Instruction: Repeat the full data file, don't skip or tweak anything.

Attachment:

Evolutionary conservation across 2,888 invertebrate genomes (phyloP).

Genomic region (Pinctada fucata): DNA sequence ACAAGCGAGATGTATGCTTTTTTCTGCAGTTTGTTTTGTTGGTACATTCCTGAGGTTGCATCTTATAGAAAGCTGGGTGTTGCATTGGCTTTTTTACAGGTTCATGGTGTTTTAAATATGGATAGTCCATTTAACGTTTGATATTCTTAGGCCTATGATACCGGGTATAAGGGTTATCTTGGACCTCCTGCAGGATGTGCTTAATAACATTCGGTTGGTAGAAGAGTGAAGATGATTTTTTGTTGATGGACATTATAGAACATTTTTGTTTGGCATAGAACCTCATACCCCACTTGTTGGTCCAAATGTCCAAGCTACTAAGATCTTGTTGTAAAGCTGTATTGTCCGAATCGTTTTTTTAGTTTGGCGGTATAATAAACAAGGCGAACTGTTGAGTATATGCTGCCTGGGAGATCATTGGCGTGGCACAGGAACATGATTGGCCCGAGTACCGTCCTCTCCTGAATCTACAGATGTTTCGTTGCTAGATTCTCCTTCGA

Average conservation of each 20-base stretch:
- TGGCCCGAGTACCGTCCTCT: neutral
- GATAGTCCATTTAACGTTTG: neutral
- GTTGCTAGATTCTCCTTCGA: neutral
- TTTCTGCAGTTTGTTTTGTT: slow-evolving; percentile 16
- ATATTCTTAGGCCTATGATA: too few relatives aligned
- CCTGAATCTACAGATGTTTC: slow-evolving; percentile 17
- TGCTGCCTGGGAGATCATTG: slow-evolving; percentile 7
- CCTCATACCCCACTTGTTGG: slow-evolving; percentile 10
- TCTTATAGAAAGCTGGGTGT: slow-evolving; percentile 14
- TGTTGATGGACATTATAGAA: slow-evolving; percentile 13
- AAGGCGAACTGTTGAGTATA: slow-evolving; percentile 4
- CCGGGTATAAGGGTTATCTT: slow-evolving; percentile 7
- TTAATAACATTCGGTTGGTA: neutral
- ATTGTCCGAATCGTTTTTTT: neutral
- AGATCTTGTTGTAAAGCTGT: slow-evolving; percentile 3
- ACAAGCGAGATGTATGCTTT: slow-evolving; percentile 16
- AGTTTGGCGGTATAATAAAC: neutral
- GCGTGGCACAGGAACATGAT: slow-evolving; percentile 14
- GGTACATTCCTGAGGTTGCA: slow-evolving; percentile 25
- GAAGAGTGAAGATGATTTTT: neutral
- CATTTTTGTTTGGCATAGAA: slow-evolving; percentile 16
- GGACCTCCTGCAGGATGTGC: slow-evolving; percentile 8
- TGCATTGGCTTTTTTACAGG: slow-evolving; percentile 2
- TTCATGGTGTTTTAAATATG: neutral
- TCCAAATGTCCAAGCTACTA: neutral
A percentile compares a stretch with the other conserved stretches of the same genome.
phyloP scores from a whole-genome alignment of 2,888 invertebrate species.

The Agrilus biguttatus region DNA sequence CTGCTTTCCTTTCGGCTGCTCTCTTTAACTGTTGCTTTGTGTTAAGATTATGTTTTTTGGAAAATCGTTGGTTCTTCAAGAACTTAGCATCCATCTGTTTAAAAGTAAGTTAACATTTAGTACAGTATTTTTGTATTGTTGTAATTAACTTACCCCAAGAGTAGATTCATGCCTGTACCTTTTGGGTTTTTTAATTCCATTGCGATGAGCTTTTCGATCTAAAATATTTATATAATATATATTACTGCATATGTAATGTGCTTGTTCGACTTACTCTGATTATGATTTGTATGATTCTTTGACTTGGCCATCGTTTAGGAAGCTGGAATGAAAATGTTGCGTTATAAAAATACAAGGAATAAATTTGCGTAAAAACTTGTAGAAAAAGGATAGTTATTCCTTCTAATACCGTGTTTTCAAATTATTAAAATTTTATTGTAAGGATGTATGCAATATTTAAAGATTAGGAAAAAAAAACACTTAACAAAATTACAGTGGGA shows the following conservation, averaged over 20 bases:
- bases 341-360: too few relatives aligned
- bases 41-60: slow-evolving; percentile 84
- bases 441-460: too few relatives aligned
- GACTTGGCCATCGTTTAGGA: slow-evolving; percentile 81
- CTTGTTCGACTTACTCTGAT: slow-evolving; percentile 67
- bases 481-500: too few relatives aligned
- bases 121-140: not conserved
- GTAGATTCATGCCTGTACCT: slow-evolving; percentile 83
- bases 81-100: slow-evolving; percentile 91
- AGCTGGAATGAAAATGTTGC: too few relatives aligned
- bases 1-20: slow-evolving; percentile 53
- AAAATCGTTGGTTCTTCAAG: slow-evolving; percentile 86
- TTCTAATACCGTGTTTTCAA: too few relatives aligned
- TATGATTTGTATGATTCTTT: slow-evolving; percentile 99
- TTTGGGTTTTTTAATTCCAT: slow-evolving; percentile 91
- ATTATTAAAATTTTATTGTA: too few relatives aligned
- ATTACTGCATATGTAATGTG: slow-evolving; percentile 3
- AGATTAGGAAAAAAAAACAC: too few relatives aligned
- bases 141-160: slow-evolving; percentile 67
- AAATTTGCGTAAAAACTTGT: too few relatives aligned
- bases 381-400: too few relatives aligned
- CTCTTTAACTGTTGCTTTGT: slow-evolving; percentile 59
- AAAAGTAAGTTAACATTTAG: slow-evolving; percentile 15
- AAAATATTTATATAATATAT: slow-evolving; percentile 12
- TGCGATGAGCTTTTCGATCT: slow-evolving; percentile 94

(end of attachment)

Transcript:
Evolutionary conservation across 2,888 invertebrate genomes (phyloP).

Genomic region (Pinctada fucata): DNA sequence ACAAGCGAGATGTATGCTTTTTTCTGCAGTTTGTTTTGTTGGTACATTCCTGAGGTTGCATCTTATAGAAAGCTGGGTGTTGCATTGGCTTTTTTACAGGTTCATGGTGTTTTAAATATGGATAGTCCATTTAACGTTTGATATTCTTAGGCCTATGATACCGGGTATAAGGGTTATCTTGGACCTCCTGCAGGATGTGCTTAATAACATTCGGTTGGTAGAAGAGTGAAGATGATTTTTTGTTGATGGACATTATAGAACATTTTTGTTTGGCATAGAACCTCATACCCCACTTGTTGGTCCAAATGTCCAAGCTACTAAGATCTTGTTGTAAAGCTGTATTGTCCGAATCGTTTTTTTAGTTTGGCGGTATAATAAACAAGGCGAACTGTTGAGTATATGCTGCCTGGGAGATCATTGGCGTGGCACAGGAACATGATTGGCCCGAGTACCGTCCTCTCCTGAATCTACAGATGTTTCGTTGCTAGATTCTCCTTCGA

Average conservation of each 20-base stretch:
- TGGCCCGAGTACCGTCCTCT: neutral
- GATAGTCCATTTAACGTTTG: neutral
- GTTGCTAGATTCTCCTTCGA: neutral
- TTTCTGCAGTTTGTTTTGTT: slow-evolving; percentile 16
- ATATTCTTAGGCCTATGATA: too few relatives aligned
- CCTGAATCTACAGATGTTTC: slow-evolving; percentile 17
- TGCTGCCTGGGAGATCATTG: slow-evolving; percentile 7
- CCTCATACCCCACTTGTTGG: slow-evolving; percentile 10
- TCTTATAGAAAGCTGGGTGT: slow-evolving; percentile 14
- TGTTGATGGACATTATAGAA: slow-evolving; percentile 13
- AAGGCGAACTGTTGAGTATA: slow-evolving; percentile 4
- CCGGGTATAAGGGTTATCTT: slow-evolving; percentile 7
- TTAATAACATTCGGTTGGTA: neutral
- ATTGTCCGAATCGTTTTTTT: neutral
- AGATCTTGTTGTAAAGCTGT: slow-evolving; percentile 3
- ACAAGCGAGATGTATGCTTT: slow-evolving; percentile 16
- AGTTTGGCGGTATAATAAAC: neutral
- GCGTGGCACAGGAACATGAT: slow-evolving; percentile 14
- GGTACATTCCTGAGGTTGCA: slow-evolving; percentile 25
- GAAGAGTGAAGATGATTTTT: neutral
- CATTTTTGTTTGGCATAGAA: slow-evolving; percentile 16
- GGACCTCCTGCAGGATGTGC: slow-evolving; percentile 8
- TGCATTGGCTTTTTTACAGG: slow-evolving; percentile 2
- TTCATGGTGTTTTAAATATG: neutral
- TCCAAATGTCCAAGCTACTA: neutral
A percentile compares a stretch with the other conserved stretches of the same genome.
phyloP scores from a whole-genome alignment of 2,888 invertebrate species.

The Agrilus biguttatus region DNA sequence CTGCTTTCCTTTCGGCTGCTCTCTTTAACTGTTGCTTTGTGTTAAGATTATGTTTTTTGGAAAATCGTTGGTTCTTCAAGAACTTAGCATCCATCTGTTTAAAAGTAAGTTAACATTTAGTACAGTATTTTTGTATTGTTGTAATTAACTTACCCCAAGAGTAGATTCATGCCTGTACCTTTTGGGTTTTTTAATTCCATTGCGATGAGCTTTTCGATCTAAAATATTTATATAATATATATTACTGCATATGTAATGTGCTTGTTCGACTTACTCTGATTATGATTTGTATGATTCTTTGACTTGGCCATCGTTTAGGAAGCTGGAATGAAAATGTTGCGTTATAAAAATACAAGGAATAAATTTGCGTAAAAACTTGTAGAAAAAGGATAGTTATTCCTTCTAATACCGTGTTTTCAAATTATTAAAATTTTATTGTAAGGATGTATGCAATATTTAAAGATTAGGAAAAAAAAACACTTAACAAAATTACAGTGGGA shows the following conservation, averaged over 20 bases:
- bases 341-360: too few relatives aligned
- bases 41-60: slow-evolving; percentile 84
- bases 441-460: too few relatives aligned
- GACTTGGCCATCGTTTAGGA: slow-evolving; percentile 81
- CTTGTTCGACTTACTCTGAT: slow-evolving; percentile 67
- bases 481-500: too few relatives aligned
- bases 121-140: not conserved
- GTAGATTCATGCCTGTACCT: slow-evolving; percentile 83
- bases 81-100: slow-evolving; percentile 91
- AGCTGGAATGAAAATGTTGC: too few relatives aligned
- bases 1-20: slow-evolving; percentile 53
- AAAATCGTTGGTTCTTCAAG: slow-evolving; percentile 86
- TTCTAATACCGTGTTTTCAA: too few relatives aligned
- TATGATTTGTATGATTCTTT: slow-evolving; percentile 99
- TTTGGGTTTTTTAATTCCAT: slow-evolving; percentile 91
- ATTATTAAAATTTTATTGTA: too few relatives aligned
- ATTACTGCATATGTAATGTG: slow-evolving; percentile 3
- AGATTAGGAAAAAAAAACAC: too few relatives aligned
- bases 141-160: slow-evolving; percentile 67
- AAATTTGCGTAAAAACTTGT: too few relatives aligned
- bases 381-400: too few relatives aligned
- CTCTTTAACTGTTGCTTTGT: slow-evolving; percentile 59
- AAAAGTAAGTTAACATTTAG: slow-evolving; percentile 15
- AAAATATTTATATAATATAT: slow-evolving; percentile 12
- TGCGATGAGCTTTTCGATCT: slow-evolving; percentile 94